It's funny how sometimes I'll read a book by an author, love it, and then never read a book by that author again (ever, or at least for many years). Sometimes I don't even seek out the sequel of a book, even if I've adored the first one. I'm not sure what makes me do that, when other times I'll race to devour everything by a newly-discovered favourite author (*cough*NeilGaiman*coughcough*) or at least read and reread every book of a particular series.
Every once in a while it's because other books by an author turn out to be a disappointment.
One example that comes to mind is the Anne of Green Gables series by L. M. Montgomery. I love those books. I reread them all the time. I even complained about a recent reissue that failed to include both Rainbow Valley and Rilla of Ingleside.
At some point last year I re-realised that there were other Montgomery books out there. I think I read Kilmeny of the Orchard ages ago, but hadn't explored some of the other series. I ordered copies of Pat of Silver Bush and Mistress Pat from a secondhand bookstore, and started reading the first one...and I still haven't finished it. It was just so dull! There's my confession.
On the other hand, as part of its reissue of the Anne of Green Gables books this past spring, Sourcebooks are also issuing a series of "Forgotten Classics" by L. M. Montgomery, including The Blue Castle, A Tangled Web, Jane of Lantern Hill, Pat of Silver Bush, Mistress Pat and Magic for Marigold. I was lucky enough to get a review copy of Jane of Lantern Hill!
Such a sweet tale! Jane's a likeable, endearing heroine, and I really wish there was a sequel to this book featuring an older Jane. She doesn't get into quite the scrapes that Anne does, but has a few adventures of her own - including leading an escaped circus lion through the village and back to its owners. I love the easy bantering relationship between her and her father, and through them was reminded of an aspect of Canadian literature I haven't explored very well - habitant poetry, written by early French-Canadian settlers.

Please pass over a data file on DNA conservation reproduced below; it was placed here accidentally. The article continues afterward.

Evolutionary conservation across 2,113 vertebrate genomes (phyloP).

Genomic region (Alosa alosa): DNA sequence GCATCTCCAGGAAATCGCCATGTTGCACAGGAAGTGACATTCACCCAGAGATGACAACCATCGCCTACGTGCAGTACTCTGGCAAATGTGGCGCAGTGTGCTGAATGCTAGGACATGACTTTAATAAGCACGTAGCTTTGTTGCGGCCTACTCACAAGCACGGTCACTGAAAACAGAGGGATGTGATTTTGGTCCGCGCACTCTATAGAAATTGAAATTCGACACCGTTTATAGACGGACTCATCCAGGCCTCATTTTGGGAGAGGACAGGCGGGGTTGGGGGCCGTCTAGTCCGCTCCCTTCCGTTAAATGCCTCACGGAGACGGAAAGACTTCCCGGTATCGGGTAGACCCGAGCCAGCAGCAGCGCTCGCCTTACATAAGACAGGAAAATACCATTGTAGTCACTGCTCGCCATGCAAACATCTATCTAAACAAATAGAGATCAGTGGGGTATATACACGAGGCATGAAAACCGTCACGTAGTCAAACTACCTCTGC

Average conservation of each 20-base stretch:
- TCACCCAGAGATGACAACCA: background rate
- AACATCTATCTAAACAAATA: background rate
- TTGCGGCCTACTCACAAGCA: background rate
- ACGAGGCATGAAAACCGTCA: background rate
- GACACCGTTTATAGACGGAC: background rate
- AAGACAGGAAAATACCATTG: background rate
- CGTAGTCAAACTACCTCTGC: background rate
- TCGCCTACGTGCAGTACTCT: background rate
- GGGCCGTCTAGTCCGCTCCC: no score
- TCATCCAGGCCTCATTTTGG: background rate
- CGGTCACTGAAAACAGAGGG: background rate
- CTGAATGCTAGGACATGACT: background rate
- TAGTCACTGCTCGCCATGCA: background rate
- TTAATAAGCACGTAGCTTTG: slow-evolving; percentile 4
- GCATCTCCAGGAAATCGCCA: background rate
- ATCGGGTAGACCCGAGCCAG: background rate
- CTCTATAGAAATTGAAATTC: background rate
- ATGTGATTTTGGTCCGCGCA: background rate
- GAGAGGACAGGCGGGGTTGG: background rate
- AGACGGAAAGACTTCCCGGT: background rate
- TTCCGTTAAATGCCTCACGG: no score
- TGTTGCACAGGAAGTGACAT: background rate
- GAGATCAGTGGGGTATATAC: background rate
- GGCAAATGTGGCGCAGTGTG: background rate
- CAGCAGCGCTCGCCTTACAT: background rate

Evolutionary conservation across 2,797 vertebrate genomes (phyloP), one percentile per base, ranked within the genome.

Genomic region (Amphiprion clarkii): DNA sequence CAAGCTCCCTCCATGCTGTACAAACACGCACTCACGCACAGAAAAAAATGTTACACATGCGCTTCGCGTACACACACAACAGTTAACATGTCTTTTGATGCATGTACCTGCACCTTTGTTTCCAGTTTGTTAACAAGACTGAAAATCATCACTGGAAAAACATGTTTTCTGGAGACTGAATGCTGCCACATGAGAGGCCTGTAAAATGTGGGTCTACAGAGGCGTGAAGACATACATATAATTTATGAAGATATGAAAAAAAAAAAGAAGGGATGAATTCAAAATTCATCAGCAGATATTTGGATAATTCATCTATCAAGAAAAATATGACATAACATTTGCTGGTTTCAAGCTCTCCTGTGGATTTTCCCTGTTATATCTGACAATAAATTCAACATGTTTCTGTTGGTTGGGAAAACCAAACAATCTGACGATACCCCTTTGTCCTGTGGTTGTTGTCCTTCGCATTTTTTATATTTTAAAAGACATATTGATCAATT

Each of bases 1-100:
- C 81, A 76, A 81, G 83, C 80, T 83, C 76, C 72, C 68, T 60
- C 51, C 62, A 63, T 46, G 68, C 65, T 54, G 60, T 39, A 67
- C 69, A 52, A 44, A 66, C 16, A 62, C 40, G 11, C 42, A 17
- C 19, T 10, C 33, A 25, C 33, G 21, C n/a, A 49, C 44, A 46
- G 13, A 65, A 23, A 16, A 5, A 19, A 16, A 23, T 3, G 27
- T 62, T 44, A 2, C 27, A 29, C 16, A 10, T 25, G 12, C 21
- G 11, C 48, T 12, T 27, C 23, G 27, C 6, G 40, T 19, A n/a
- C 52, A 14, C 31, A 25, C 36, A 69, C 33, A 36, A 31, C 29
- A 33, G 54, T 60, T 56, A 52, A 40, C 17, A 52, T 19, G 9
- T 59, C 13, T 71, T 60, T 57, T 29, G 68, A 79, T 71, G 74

And at one point, Jane uses one of my favourite odd words - snoots.
I just realised the OED doesn't quite cover the definition that I know and have seen used - to give snoots, which is to stick one's nose in the air at someone.
The trouble with reading these books is they make me long for a historical Canada I'll never be able to see, all neighbourly farming villages, long trips by train, stately houses on broad Toronto streets, extended Prince Edward Island coastlines... Come to think of it, all those things are still around. You just have to look past the modern high rises and greater population, and they're all still there.
I'd recommend this book to anyone who's loved the Anne books, or everyone who'd like a glimpse into early Canadian life.
Meanwhile, though I haven't done much for ROW80 this week, I found an old snip... In my W post in April, I mentioned my story The Face of A Lion: I had an image come in my head of a boy and a cat walking down a dusty road, and the sea was rising behind them. I knew it meant they were walking back into time. And so I started writing to find out what happened...
Here's a snip from Chapter Two. Austin met the cat yesterday, and now the cat has come to remind him of his promise:
It seemed only moments later that he heard someone calling his name. He started up in surprise, blinking. The cat, who had been purring about his head, rolled neatly off his chest to sit on the mattress, still gazing, steadfast, into his eyes. His black nose was only an inch away.
The voice was there – just as he had heard it the day before.
"Have you thought anymore about what I asked you?"
Austin was certain now that it was the cat's voice, and underneath the words he heard again a low rumble, almost as though he was purring while speaking. Yet the cat's mouth was hardly open at all.
"Yes?" The cat laid a paw on his shoulder, expectant, claws sheathed.
He sat up straighter, having recovered breath enough to whisper. "Yes! But I don't know anything about – about –"
"No matter. There will be time enough on the way to tell you everything. Wear the simplest clothes that you have."
The cat jumped off the bed and turned toward the half-open door. "Be ready when I come tomorrow at dawn."
"Wait!" Austin called. "What do you mean 'be ready'? What should I bring? Where are we going? I don't even know your name!"
The cat slowly brought his head round to stare at him once more. "It's Kedi. Kedi Venter Pipire of Camulodunon, which the Romans altered to Camulodunum. But you can call me Kedi. And not where but when."
Kedi turned away and swished his tail back and forth as he left the room.
Hope you enjoyed it!
If you'd like to share short snips from your own WiPs, please do so in the comments!